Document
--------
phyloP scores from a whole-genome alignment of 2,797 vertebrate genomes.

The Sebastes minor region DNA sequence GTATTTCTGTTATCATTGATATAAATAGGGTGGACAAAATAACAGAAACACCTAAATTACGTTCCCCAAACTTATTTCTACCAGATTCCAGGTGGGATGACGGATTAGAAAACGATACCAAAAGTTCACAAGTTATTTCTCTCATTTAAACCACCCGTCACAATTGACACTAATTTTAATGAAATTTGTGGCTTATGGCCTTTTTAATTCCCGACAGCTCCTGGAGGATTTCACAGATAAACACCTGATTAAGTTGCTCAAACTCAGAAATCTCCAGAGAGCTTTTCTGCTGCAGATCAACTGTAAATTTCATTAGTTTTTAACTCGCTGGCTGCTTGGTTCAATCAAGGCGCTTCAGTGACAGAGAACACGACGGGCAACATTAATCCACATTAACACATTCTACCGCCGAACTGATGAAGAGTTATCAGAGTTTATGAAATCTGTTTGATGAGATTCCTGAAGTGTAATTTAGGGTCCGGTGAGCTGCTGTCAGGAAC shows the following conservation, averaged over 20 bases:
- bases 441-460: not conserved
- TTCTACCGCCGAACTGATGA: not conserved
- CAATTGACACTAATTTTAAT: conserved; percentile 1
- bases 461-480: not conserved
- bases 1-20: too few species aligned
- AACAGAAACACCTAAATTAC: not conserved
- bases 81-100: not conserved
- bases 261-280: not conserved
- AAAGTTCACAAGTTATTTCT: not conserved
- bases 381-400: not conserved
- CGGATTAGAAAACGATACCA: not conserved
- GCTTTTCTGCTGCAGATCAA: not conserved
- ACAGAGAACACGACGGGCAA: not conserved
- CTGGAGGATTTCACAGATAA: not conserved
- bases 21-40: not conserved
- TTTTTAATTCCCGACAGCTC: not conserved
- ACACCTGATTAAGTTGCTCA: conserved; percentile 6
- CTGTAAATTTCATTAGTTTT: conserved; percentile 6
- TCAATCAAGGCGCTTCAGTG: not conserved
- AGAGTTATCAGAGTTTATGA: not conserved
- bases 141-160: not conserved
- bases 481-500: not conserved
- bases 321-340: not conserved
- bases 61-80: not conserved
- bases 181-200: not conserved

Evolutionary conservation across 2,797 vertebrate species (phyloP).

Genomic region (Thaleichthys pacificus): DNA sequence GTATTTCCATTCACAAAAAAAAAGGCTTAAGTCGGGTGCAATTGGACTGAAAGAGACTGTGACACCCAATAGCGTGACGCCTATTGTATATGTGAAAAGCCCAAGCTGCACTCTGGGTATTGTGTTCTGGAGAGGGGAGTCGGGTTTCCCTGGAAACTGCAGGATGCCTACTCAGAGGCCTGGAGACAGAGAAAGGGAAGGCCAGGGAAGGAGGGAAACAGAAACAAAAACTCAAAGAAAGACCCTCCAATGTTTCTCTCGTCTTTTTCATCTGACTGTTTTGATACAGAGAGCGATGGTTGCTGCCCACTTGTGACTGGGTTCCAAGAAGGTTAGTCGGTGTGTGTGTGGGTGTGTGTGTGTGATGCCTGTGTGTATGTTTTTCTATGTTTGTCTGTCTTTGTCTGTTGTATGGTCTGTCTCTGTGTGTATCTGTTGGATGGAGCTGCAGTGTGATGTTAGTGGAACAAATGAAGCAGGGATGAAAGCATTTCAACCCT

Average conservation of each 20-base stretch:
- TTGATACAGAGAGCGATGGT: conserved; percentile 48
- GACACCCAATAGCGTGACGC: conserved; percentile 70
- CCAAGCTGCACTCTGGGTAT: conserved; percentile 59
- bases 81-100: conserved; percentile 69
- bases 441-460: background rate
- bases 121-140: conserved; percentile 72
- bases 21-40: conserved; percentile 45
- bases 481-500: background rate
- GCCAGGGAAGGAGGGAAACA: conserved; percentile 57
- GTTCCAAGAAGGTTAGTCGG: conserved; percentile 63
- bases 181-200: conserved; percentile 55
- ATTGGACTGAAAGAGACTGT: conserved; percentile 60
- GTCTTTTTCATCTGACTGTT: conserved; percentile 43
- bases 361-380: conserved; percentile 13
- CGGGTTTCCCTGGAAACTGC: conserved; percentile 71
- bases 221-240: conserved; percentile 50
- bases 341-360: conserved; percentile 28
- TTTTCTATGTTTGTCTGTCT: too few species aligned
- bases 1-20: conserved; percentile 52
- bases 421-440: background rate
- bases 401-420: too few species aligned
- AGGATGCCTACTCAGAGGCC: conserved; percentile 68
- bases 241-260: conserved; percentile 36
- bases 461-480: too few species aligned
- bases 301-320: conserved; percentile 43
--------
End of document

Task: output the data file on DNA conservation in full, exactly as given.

phyloP scores from a whole-genome alignment of 2,797 vertebrate genomes.

The Sebastes minor region DNA sequence GTATTTCTGTTATCATTGATATAAATAGGGTGGACAAAATAACAGAAACACCTAAATTACGTTCCCCAAACTTATTTCTACCAGATTCCAGGTGGGATGACGGATTAGAAAACGATACCAAAAGTTCACAAGTTATTTCTCTCATTTAAACCACCCGTCACAATTGACACTAATTTTAATGAAATTTGTGGCTTATGGCCTTTTTAATTCCCGACAGCTCCTGGAGGATTTCACAGATAAACACCTGATTAAGTTGCTCAAACTCAGAAATCTCCAGAGAGCTTTTCTGCTGCAGATCAACTGTAAATTTCATTAGTTTTTAACTCGCTGGCTGCTTGGTTCAATCAAGGCGCTTCAGTGACAGAGAACACGACGGGCAACATTAATCCACATTAACACATTCTACCGCCGAACTGATGAAGAGTTATCAGAGTTTATGAAATCTGTTTGATGAGATTCCTGAAGTGTAATTTAGGGTCCGGTGAGCTGCTGTCAGGAAC shows the following conservation, averaged over 20 bases:
- bases 441-460: not conserved
- TTCTACCGCCGAACTGATGA: not conserved
- CAATTGACACTAATTTTAAT: conserved; percentile 1
- bases 461-480: not conserved
- bases 1-20: too few species aligned
- AACAGAAACACCTAAATTAC: not conserved
- bases 81-100: not conserved
- bases 261-280: not conserved
- AAAGTTCACAAGTTATTTCT: not conserved
- bases 381-400: not conserved
- CGGATTAGAAAACGATACCA: not conserved
- GCTTTTCTGCTGCAGATCAA: not conserved
- ACAGAGAACACGACGGGCAA: not conserved
- CTGGAGGATTTCACAGATAA: not conserved
- bases 21-40: not conserved
- TTTTTAATTCCCGACAGCTC: not conserved
- ACACCTGATTAAGTTGCTCA: conserved; percentile 6
- CTGTAAATTTCATTAGTTTT: conserved; percentile 6
- TCAATCAAGGCGCTTCAGTG: not conserved
- AGAGTTATCAGAGTTTATGA: not conserved
- bases 141-160: not conserved
- bases 481-500: not conserved
- bases 321-340: not conserved
- bases 61-80: not conserved
- bases 181-200: not conserved

Evolutionary conservation across 2,797 vertebrate species (phyloP).

Genomic region (Thaleichthys pacificus): DNA sequence GTATTTCCATTCACAAAAAAAAAGGCTTAAGTCGGGTGCAATTGGACTGAAAGAGACTGTGACACCCAATAGCGTGACGCCTATTGTATATGTGAAAAGCCCAAGCTGCACTCTGGGTATTGTGTTCTGGAGAGGGGAGTCGGGTTTCCCTGGAAACTGCAGGATGCCTACTCAGAGGCCTGGAGACAGAGAAAGGGAAGGCCAGGGAAGGAGGGAAACAGAAACAAAAACTCAAAGAAAGACCCTCCAATGTTTCTCTCGTCTTTTTCATCTGACTGTTTTGATACAGAGAGCGATGGTTGCTGCCCACTTGTGACTGGGTTCCAAGAAGGTTAGTCGGTGTGTGTGTGGGTGTGTGTGTGTGATGCCTGTGTGTATGTTTTTCTATGTTTGTCTGTCTTTGTCTGTTGTATGGTCTGTCTCTGTGTGTATCTGTTGGATGGAGCTGCAGTGTGATGTTAGTGGAACAAATGAAGCAGGGATGAAAGCATTTCAACCCT

Average conservation of each 20-base stretch:
- TTGATACAGAGAGCGATGGT: conserved; percentile 48
- GACACCCAATAGCGTGACGC: conserved; percentile 70
- CCAAGCTGCACTCTGGGTAT: conserved; percentile 59
- bases 81-100: conserved; percentile 69
- bases 441-460: background rate
- bases 121-140: conserved; percentile 72
- bases 21-40: conserved; percentile 45
- bases 481-500: background rate
- GCCAGGGAAGGAGGGAAACA: conserved; percentile 57
- GTTCCAAGAAGGTTAGTCGG: conserved; percentile 63
- bases 181-200: conserved; percentile 55
- ATTGGACTGAAAGAGACTGT: conserved; percentile 60
- GTCTTTTTCATCTGACTGTT: conserved; percentile 43
- bases 361-380: conserved; percentile 13
- CGGGTTTCCCTGGAAACTGC: conserved; percentile 71
- bases 221-240: conserved; percentile 50
- bases 341-360: conserved; percentile 28
- TTTTCTATGTTTGTCTGTCT: too few species aligned
- bases 1-20: conserved; percentile 52
- bases 421-440: background rate
- bases 401-420: too few species aligned
- AGGATGCCTACTCAGAGGCC: conserved; percentile 68
- bases 241-260: conserved; percentile 36
- bases 461-480: too few species aligned
- bases 301-320: conserved; percentile 43